Polypropylene is one of the most widely used thermoplastics, accounting for one-sixth of total consumption. Many automobiles, textile appliances, and other everyday items contain substantial amounts of these polymers. The ability to manufacture a broad variety of polypropylenes having properties tailored for specific applications is the primary factor in its widespread use. Comonomers, usually ethylene, are often used to provide impact-modified or lower melting polymers. The types of polymers produced, processing methods, and end use are discussed.
Highly stereoselective Ziegler-Natta catalyst systems are the basis for all propylene polymerization processes. The development of these catalysts, from the early TiCl3 systems to the modern, high yield MgCl2-supported systems, including polymerization mechanisms, is discussed. These catalysts enabled the evolution of these polymerization processes from the early slurry process, to the current liquid monomer or gas-phase processes. In the future, metallocene catalysts may provide further commercial advances. The Spheripol and Unipol processes are the most notable of the many processes discussed. The large expansion in polypropylene production in the late 1980s was facilitated by the availability of this newer, less costly technology. This expansion, well in excess of growth in consumption, caused a dramatic reduction in polypropylene prices in the 1990s. This expansion was most dramatic in the Far East, where few polypropylene plants existed outside Japan before 1985.
1. Top of Article
Propylene polymerization processes have undergone a number of revolutionary changes since the first processes for the production of crystalline polypropylene (PP) were commercialized in 1957 by Montecatini in Italy and Hercules in the United States. These first processes were based on Natta's discovery in 1954 that a Ziegler catalyst could be used to produce highly isotactic polypropylene (1). The stereoregular, crystalline polymers produced by this technology had sufficiently attractive economic and property performance that they became significant commercial thermoplastics in a remarkably short period. Consequently, Ziegler and Natta were awarded the Nobel Prize in Chemistry in 1963. Other technologies invented during the same period (2, 3), were incapable of achieving commercially viable performance. The tremendous amount of activity in olefin polymerization at this time led to a massive patent interference in the United States, and the award of a U.S. Patent to Phillips for the composition of matter of crystalline polypropylene (4, 5). Improvements to the basic Ziegler-Natta catalysts made at Solvay increased the activity and stereoregularity of these catalyst systems, extending their commercial application (6). In most cases, however, supported high yield catalyst systems, invented by Montedison and Mitsui Petrochemical (7), are used in plants that have been constructed since the early 1980s (see CATALYSTS, SUPPORTED). The superior performance of these systems allows the use of simplified processes with dramatic reductions in capital and operating costs. This revolution in the economics of polypropylene production spurred an increase in worldwide capacity in the 1980s. Worldwide production of propylene polymers was 14,381,000 t/yr in 1993 (8), an annual increase of 4.7% from 7,147,000 t/yr in 1978 (9).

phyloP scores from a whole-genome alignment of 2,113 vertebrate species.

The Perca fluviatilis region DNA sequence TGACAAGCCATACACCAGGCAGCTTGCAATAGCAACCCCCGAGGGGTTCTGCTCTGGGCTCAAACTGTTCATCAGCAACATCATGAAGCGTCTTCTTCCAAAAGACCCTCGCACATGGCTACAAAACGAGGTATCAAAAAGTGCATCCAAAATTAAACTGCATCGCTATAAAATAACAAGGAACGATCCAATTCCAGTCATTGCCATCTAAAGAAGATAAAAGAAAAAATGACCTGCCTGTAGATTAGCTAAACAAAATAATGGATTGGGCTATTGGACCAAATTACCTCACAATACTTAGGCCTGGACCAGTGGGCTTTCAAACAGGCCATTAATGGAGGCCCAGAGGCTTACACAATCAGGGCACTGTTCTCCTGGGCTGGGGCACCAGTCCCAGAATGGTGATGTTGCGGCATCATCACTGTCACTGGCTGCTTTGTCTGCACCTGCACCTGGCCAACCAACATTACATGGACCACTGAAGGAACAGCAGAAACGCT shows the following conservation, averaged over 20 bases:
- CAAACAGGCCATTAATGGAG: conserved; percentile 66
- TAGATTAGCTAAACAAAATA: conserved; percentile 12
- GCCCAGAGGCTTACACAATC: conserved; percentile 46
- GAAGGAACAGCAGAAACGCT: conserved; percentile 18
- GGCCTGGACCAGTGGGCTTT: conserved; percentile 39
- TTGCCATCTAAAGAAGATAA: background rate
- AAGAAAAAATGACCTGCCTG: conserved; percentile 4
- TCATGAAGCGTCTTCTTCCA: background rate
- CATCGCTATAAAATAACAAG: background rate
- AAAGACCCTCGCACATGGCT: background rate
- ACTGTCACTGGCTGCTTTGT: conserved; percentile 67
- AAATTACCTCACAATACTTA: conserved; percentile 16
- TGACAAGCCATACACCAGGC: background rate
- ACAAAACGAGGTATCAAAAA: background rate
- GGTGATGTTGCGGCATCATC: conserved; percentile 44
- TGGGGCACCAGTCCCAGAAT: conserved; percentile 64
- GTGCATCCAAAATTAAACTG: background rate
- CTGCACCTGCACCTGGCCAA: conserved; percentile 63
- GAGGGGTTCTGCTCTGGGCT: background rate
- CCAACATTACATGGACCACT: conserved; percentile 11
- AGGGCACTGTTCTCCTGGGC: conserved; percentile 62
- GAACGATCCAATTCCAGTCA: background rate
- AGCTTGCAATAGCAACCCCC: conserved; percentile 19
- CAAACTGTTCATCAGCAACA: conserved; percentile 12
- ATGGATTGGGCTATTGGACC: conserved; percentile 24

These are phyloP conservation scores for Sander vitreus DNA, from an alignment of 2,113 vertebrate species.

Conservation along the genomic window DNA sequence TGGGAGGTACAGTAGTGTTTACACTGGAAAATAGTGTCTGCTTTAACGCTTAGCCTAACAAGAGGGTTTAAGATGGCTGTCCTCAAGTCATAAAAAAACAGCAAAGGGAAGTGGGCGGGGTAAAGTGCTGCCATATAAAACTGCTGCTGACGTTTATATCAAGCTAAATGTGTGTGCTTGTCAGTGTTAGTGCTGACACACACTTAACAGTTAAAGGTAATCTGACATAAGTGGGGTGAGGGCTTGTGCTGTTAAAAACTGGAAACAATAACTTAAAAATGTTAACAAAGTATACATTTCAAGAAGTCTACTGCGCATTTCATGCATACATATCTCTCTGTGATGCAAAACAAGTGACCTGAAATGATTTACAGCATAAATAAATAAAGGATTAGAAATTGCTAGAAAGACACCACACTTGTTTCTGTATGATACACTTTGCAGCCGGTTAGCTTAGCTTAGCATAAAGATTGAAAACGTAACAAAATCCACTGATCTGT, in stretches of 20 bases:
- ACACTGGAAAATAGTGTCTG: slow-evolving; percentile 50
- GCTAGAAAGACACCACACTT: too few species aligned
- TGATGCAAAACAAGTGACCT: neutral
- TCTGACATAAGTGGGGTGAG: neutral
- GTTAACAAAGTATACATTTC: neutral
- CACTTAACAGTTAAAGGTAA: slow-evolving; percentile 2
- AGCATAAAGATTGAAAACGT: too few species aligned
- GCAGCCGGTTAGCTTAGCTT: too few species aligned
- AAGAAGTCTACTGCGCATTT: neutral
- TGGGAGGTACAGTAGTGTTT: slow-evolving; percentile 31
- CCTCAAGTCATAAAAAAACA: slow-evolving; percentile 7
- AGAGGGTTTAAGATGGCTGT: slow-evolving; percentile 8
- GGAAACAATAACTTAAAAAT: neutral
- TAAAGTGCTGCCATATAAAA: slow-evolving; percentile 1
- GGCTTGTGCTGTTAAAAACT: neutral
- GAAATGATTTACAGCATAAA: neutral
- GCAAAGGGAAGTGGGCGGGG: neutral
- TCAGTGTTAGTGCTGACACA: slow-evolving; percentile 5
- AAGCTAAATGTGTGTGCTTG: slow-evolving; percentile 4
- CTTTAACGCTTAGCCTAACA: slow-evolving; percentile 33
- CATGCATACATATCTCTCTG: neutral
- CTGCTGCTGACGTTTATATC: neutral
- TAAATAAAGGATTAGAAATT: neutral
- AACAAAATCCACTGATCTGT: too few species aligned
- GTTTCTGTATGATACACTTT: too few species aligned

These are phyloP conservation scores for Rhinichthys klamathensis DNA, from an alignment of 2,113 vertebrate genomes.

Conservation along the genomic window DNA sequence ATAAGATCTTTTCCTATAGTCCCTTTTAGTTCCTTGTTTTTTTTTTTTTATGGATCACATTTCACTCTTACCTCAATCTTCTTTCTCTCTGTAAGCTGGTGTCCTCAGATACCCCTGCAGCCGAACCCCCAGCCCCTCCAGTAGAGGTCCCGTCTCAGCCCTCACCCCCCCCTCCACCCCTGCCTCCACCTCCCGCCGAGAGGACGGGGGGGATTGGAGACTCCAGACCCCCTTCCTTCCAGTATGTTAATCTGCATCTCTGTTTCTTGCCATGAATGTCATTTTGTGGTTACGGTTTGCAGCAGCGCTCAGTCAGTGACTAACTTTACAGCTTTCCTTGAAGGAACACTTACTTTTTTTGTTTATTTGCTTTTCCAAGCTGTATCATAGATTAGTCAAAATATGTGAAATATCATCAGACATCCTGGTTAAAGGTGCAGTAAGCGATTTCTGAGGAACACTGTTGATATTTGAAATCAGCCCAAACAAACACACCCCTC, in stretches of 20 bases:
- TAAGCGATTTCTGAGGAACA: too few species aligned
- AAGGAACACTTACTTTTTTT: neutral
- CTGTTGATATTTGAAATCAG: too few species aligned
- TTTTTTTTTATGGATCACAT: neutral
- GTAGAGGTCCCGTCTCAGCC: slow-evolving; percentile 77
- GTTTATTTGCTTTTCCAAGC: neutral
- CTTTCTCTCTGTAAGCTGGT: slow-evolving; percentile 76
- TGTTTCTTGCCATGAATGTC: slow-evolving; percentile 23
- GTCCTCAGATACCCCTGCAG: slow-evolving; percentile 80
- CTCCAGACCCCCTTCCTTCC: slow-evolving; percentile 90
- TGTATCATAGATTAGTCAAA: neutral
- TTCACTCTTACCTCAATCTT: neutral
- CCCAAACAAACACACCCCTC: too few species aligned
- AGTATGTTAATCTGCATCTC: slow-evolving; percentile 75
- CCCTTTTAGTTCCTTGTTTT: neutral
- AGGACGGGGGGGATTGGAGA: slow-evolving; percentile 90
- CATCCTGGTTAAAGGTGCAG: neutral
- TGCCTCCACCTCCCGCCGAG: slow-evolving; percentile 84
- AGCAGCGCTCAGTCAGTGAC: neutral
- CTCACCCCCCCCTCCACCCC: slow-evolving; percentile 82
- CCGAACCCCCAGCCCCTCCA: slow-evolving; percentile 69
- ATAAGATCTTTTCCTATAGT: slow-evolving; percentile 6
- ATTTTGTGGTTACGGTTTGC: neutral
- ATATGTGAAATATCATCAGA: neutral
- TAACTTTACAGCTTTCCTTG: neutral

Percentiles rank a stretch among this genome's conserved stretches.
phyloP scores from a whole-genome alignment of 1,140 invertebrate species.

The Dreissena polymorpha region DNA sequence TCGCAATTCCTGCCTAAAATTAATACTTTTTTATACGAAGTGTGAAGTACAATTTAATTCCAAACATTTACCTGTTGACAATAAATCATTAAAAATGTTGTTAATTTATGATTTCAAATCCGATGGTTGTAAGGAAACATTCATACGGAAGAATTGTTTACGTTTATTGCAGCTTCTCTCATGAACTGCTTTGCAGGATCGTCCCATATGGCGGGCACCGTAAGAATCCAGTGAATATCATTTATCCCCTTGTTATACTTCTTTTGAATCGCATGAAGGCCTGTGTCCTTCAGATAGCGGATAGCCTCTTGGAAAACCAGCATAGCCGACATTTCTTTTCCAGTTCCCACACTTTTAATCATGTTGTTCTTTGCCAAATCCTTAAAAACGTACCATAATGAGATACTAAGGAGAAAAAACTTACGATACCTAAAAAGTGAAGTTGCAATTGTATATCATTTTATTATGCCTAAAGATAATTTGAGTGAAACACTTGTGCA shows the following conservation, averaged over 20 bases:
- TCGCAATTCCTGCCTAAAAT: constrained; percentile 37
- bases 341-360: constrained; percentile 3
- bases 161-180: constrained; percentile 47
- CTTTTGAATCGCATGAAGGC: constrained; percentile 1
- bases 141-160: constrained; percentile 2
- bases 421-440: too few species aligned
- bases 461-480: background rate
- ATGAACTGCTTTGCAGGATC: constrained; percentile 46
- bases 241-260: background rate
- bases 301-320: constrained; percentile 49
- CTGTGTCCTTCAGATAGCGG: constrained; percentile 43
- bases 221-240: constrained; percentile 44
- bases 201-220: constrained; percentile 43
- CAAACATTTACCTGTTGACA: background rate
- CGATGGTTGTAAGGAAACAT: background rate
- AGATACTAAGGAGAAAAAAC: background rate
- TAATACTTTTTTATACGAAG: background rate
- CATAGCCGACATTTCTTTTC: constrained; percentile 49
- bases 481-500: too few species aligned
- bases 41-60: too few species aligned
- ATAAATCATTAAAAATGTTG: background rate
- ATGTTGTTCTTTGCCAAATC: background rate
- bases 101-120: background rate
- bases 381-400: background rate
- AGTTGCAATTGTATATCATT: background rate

Interest has been generated by the advances made in the homogeneously catalyzed polymerization of propylene using metallocenes (10). Polymers produced with these catalyst systems have an unusual balance of properties that may become commercially attractive.
2.1. Structure and Crystallinity